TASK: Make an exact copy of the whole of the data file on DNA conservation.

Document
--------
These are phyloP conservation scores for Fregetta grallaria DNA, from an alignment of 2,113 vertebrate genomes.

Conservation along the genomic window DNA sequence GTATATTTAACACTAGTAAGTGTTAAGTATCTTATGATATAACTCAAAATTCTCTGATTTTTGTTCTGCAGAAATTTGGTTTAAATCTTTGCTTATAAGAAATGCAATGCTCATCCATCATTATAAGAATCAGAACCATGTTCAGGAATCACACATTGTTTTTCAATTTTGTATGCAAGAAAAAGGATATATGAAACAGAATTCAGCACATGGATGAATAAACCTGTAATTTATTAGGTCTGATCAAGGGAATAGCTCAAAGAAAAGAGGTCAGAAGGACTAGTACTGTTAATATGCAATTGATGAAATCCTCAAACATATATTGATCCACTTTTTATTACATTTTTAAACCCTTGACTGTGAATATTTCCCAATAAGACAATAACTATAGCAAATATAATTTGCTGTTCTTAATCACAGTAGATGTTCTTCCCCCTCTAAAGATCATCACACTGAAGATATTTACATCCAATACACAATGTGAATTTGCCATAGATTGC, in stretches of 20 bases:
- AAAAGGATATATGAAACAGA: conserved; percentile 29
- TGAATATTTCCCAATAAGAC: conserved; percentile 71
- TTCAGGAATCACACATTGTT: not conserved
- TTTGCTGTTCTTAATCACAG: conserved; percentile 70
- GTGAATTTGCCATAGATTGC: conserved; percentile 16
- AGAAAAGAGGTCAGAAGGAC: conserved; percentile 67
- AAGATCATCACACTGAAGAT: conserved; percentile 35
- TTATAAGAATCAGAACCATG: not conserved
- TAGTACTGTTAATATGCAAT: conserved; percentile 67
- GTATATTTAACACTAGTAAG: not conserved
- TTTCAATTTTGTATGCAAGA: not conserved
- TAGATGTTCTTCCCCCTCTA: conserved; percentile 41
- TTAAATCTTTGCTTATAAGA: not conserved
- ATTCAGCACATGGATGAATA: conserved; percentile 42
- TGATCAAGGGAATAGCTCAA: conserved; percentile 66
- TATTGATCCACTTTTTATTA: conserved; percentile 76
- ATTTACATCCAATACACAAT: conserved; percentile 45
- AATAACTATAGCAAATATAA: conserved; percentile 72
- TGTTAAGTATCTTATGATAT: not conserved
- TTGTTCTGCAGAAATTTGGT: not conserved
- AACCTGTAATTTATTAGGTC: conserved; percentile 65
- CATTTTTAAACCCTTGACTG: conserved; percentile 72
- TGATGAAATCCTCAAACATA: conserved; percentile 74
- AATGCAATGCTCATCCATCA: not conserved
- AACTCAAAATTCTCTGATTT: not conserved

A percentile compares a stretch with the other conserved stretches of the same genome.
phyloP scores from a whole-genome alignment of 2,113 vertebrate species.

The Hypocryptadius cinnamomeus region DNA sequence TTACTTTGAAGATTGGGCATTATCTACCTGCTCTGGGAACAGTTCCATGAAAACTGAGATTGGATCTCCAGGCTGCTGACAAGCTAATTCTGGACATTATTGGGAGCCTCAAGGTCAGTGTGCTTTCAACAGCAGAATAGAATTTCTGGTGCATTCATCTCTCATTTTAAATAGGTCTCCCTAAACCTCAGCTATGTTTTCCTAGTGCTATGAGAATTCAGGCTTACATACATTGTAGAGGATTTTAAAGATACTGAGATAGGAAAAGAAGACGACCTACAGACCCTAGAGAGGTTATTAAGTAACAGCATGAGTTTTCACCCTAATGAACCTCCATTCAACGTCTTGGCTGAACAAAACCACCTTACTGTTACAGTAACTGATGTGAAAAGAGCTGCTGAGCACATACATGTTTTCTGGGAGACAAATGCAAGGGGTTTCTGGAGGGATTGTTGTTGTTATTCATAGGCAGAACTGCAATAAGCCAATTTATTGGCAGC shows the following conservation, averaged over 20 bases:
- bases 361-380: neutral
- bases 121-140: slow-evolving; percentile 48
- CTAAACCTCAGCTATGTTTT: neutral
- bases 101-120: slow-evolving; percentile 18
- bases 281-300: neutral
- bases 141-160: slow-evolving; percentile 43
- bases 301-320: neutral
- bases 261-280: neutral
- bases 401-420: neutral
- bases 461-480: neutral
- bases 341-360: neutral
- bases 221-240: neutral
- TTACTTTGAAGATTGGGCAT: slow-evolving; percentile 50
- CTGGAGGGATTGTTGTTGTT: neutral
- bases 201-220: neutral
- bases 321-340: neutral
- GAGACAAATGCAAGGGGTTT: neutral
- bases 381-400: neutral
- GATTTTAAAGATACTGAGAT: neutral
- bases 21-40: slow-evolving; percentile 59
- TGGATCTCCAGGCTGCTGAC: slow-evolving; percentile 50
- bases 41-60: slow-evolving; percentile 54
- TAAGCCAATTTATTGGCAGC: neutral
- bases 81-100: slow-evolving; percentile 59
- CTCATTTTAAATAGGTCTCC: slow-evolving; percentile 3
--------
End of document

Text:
These are phyloP conservation scores for Fregetta grallaria DNA, from an alignment of 2,113 vertebrate genomes.

Conservation along the genomic window DNA sequence GTATATTTAACACTAGTAAGTGTTAAGTATCTTATGATATAACTCAAAATTCTCTGATTTTTGTTCTGCAGAAATTTGGTTTAAATCTTTGCTTATAAGAAATGCAATGCTCATCCATCATTATAAGAATCAGAACCATGTTCAGGAATCACACATTGTTTTTCAATTTTGTATGCAAGAAAAAGGATATATGAAACAGAATTCAGCACATGGATGAATAAACCTGTAATTTATTAGGTCTGATCAAGGGAATAGCTCAAAGAAAAGAGGTCAGAAGGACTAGTACTGTTAATATGCAATTGATGAAATCCTCAAACATATATTGATCCACTTTTTATTACATTTTTAAACCCTTGACTGTGAATATTTCCCAATAAGACAATAACTATAGCAAATATAATTTGCTGTTCTTAATCACAGTAGATGTTCTTCCCCCTCTAAAGATCATCACACTGAAGATATTTACATCCAATACACAATGTGAATTTGCCATAGATTGC, in stretches of 20 bases:
- AAAAGGATATATGAAACAGA: conserved; percentile 29
- TGAATATTTCCCAATAAGAC: conserved; percentile 71
- TTCAGGAATCACACATTGTT: not conserved
- TTTGCTGTTCTTAATCACAG: conserved; percentile 70
- GTGAATTTGCCATAGATTGC: conserved; percentile 16
- AGAAAAGAGGTCAGAAGGAC: conserved; percentile 67
- AAGATCATCACACTGAAGAT: conserved; percentile 35
- TTATAAGAATCAGAACCATG: not conserved
- TAGTACTGTTAATATGCAAT: conserved; percentile 67
- GTATATTTAACACTAGTAAG: not conserved
- TTTCAATTTTGTATGCAAGA: not conserved
- TAGATGTTCTTCCCCCTCTA: conserved; percentile 41
- TTAAATCTTTGCTTATAAGA: not conserved
- ATTCAGCACATGGATGAATA: conserved; percentile 42
- TGATCAAGGGAATAGCTCAA: conserved; percentile 66
- TATTGATCCACTTTTTATTA: conserved; percentile 76
- ATTTACATCCAATACACAAT: conserved; percentile 45
- AATAACTATAGCAAATATAA: conserved; percentile 72
- TGTTAAGTATCTTATGATAT: not conserved
- TTGTTCTGCAGAAATTTGGT: not conserved
- AACCTGTAATTTATTAGGTC: conserved; percentile 65
- CATTTTTAAACCCTTGACTG: conserved; percentile 72
- TGATGAAATCCTCAAACATA: conserved; percentile 74
- AATGCAATGCTCATCCATCA: not conserved
- AACTCAAAATTCTCTGATTT: not conserved

A percentile compares a stretch with the other conserved stretches of the same genome.
phyloP scores from a whole-genome alignment of 2,113 vertebrate species.

The Hypocryptadius cinnamomeus region DNA sequence TTACTTTGAAGATTGGGCATTATCTACCTGCTCTGGGAACAGTTCCATGAAAACTGAGATTGGATCTCCAGGCTGCTGACAAGCTAATTCTGGACATTATTGGGAGCCTCAAGGTCAGTGTGCTTTCAACAGCAGAATAGAATTTCTGGTGCATTCATCTCTCATTTTAAATAGGTCTCCCTAAACCTCAGCTATGTTTTCCTAGTGCTATGAGAATTCAGGCTTACATACATTGTAGAGGATTTTAAAGATACTGAGATAGGAAAAGAAGACGACCTACAGACCCTAGAGAGGTTATTAAGTAACAGCATGAGTTTTCACCCTAATGAACCTCCATTCAACGTCTTGGCTGAACAAAACCACCTTACTGTTACAGTAACTGATGTGAAAAGAGCTGCTGAGCACATACATGTTTTCTGGGAGACAAATGCAAGGGGTTTCTGGAGGGATTGTTGTTGTTATTCATAGGCAGAACTGCAATAAGCCAATTTATTGGCAGC shows the following conservation, averaged over 20 bases:
- bases 361-380: neutral
- bases 121-140: slow-evolving; percentile 48
- CTAAACCTCAGCTATGTTTT: neutral
- bases 101-120: slow-evolving; percentile 18
- bases 281-300: neutral
- bases 141-160: slow-evolving; percentile 43
- bases 301-320: neutral
- bases 261-280: neutral
- bases 401-420: neutral
- bases 461-480: neutral
- bases 341-360: neutral
- bases 221-240: neutral
- TTACTTTGAAGATTGGGCAT: slow-evolving; percentile 50
- CTGGAGGGATTGTTGTTGTT: neutral
- bases 201-220: neutral
- bases 321-340: neutral
- GAGACAAATGCAAGGGGTTT: neutral
- bases 381-400: neutral
- GATTTTAAAGATACTGAGAT: neutral
- bases 21-40: slow-evolving; percentile 59
- TGGATCTCCAGGCTGCTGAC: slow-evolving; percentile 50
- bases 41-60: slow-evolving; percentile 54
- TAAGCCAATTTATTGGCAGC: neutral
- bases 81-100: slow-evolving; percentile 59
- CTCATTTTAAATAGGTCTCC: slow-evolving; percentile 3